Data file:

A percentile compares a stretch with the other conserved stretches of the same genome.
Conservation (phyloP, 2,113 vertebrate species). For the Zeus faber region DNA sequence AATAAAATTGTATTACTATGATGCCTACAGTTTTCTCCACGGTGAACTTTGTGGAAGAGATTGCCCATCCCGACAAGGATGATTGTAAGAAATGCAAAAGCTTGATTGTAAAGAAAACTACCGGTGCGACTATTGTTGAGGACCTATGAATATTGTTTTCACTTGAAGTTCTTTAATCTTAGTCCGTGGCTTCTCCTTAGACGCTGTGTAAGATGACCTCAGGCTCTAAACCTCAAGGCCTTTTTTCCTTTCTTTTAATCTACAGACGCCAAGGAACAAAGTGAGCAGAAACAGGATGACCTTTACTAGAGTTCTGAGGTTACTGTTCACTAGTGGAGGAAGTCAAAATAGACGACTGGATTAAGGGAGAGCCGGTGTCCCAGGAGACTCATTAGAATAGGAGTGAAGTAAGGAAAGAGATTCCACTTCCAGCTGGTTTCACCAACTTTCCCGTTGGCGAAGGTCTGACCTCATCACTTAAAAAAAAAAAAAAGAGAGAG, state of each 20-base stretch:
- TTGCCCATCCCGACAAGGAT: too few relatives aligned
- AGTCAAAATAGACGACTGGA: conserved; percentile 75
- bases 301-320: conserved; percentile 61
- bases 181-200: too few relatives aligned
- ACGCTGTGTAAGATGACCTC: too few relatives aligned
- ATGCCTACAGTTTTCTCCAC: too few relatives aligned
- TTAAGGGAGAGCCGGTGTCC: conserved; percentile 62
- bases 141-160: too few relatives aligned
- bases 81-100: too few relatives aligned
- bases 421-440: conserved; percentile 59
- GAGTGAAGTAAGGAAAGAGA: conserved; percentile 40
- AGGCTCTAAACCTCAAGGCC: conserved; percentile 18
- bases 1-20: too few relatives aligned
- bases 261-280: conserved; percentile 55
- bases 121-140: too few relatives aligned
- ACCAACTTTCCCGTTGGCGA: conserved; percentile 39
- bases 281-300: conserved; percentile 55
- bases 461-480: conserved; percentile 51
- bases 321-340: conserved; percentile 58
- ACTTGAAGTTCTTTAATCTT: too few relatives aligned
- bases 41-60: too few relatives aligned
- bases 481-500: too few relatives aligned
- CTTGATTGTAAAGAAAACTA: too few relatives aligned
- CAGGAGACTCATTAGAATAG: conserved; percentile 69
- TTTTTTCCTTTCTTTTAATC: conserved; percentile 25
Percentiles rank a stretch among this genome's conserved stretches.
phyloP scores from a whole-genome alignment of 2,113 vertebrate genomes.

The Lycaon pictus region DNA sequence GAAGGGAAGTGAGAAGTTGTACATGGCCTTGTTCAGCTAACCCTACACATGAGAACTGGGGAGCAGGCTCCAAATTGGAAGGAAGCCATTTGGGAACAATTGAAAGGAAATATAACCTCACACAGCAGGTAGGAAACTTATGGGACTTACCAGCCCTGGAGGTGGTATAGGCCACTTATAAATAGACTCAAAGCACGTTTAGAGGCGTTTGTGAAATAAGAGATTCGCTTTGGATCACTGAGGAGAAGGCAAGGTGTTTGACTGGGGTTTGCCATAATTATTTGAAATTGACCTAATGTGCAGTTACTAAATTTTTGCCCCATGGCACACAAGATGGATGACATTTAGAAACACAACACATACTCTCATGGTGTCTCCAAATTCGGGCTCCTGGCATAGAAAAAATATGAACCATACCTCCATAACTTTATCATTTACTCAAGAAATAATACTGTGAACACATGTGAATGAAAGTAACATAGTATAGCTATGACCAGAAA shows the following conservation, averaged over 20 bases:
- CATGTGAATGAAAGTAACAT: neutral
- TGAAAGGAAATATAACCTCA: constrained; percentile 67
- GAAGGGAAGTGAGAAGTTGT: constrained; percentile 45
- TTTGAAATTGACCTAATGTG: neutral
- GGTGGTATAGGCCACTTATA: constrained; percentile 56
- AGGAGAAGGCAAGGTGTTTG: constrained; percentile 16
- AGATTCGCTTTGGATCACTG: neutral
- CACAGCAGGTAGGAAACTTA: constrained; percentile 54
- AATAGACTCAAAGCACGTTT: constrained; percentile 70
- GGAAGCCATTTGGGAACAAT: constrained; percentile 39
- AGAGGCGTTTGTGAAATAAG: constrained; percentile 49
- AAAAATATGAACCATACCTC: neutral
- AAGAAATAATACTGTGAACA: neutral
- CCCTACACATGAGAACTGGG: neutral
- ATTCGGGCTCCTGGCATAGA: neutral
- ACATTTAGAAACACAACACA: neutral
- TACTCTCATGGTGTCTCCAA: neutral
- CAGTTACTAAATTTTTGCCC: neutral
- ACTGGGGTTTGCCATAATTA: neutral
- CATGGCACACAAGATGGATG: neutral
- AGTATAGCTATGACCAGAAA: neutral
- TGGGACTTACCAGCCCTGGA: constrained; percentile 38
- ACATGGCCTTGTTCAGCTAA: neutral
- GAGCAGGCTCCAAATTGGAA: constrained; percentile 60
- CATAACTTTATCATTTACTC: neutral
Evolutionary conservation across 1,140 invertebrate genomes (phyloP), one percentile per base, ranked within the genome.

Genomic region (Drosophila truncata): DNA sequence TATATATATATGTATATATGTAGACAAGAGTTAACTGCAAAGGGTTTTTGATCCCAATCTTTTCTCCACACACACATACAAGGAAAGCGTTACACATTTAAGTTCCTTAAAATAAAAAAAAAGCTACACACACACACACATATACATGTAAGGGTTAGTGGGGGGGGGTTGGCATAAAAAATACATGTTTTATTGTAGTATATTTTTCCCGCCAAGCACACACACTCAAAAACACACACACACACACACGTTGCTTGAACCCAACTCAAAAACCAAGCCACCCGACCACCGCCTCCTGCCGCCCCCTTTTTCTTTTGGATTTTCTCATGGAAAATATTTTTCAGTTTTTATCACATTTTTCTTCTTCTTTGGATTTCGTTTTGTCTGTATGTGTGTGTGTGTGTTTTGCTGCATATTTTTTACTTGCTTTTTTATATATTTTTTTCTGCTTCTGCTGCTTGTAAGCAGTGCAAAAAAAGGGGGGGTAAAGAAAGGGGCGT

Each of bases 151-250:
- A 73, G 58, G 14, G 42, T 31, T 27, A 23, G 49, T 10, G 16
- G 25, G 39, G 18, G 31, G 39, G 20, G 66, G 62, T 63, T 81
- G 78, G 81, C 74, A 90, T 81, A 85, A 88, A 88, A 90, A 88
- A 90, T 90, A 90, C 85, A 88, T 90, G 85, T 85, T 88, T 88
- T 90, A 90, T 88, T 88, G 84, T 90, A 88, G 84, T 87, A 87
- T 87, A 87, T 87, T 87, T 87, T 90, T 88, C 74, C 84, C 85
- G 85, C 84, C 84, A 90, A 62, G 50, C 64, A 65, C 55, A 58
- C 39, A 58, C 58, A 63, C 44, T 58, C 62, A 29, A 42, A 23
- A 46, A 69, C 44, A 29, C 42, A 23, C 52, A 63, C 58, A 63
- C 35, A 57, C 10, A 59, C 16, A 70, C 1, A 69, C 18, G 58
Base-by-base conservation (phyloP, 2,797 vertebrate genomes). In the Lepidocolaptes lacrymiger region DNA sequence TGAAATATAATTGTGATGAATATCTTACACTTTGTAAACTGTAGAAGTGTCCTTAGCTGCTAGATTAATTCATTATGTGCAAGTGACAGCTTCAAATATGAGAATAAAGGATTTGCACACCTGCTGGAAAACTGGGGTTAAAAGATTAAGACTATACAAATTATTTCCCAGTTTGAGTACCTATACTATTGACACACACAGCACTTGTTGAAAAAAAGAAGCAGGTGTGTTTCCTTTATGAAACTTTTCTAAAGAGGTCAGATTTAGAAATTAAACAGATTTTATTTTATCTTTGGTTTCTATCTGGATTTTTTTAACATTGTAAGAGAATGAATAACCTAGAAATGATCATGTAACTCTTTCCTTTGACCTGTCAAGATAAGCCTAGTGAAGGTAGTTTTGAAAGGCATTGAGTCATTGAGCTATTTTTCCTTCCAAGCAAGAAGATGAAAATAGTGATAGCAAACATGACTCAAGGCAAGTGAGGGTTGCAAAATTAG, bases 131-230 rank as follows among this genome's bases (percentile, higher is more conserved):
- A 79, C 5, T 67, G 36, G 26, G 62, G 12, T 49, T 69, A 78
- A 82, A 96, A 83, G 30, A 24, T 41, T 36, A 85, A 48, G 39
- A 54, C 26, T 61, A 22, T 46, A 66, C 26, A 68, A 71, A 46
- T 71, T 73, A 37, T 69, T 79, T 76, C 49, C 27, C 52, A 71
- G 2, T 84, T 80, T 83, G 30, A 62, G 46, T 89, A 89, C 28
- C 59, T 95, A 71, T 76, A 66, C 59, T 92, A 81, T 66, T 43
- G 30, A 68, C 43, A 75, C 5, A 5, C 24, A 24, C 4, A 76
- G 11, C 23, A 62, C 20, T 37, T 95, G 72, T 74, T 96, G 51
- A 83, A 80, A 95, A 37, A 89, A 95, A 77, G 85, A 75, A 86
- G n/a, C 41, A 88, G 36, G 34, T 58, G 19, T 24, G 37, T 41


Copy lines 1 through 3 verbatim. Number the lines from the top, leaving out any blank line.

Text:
A percentile compares a stretch with the other conserved stretches of the same genome.
Conservation (phyloP, 2,113 vertebrate species). For the Zeus faber region DNA sequence AATAAAATTGTATTACTATGATGCCTACAGTTTTCTCCACGGTGAACTTTGTGGAAGAGATTGCCCATCCCGACAAGGATGATTGTAAGAAATGCAAAAGCTTGATTGTAAAGAAAACTACCGGTGCGACTATTGTTGAGGACCTATGAATATTGTTTTCACTTGAAGTTCTTTAATCTTAGTCCGTGGCTTCTCCTTAGACGCTGTGTAAGATGACCTCAGGCTCTAAACCTCAAGGCCTTTTTTCCTTTCTTTTAATCTACAGACGCCAAGGAACAAAGTGAGCAGAAACAGGATGACCTTTACTAGAGTTCTGAGGTTACTGTTCACTAGTGGAGGAAGTCAAAATAGACGACTGGATTAAGGGAGAGCCGGTGTCCCAGGAGACTCATTAGAATAGGAGTGAAGTAAGGAAAGAGATTCCACTTCCAGCTGGTTTCACCAACTTTCCCGTTGGCGAAGGTCTGACCTCATCACTTAAAAAAAAAAAAAAGAGAGAG, state of each 20-base stretch:
- TTGCCCATCCCGACAAGGAT: too few relatives aligned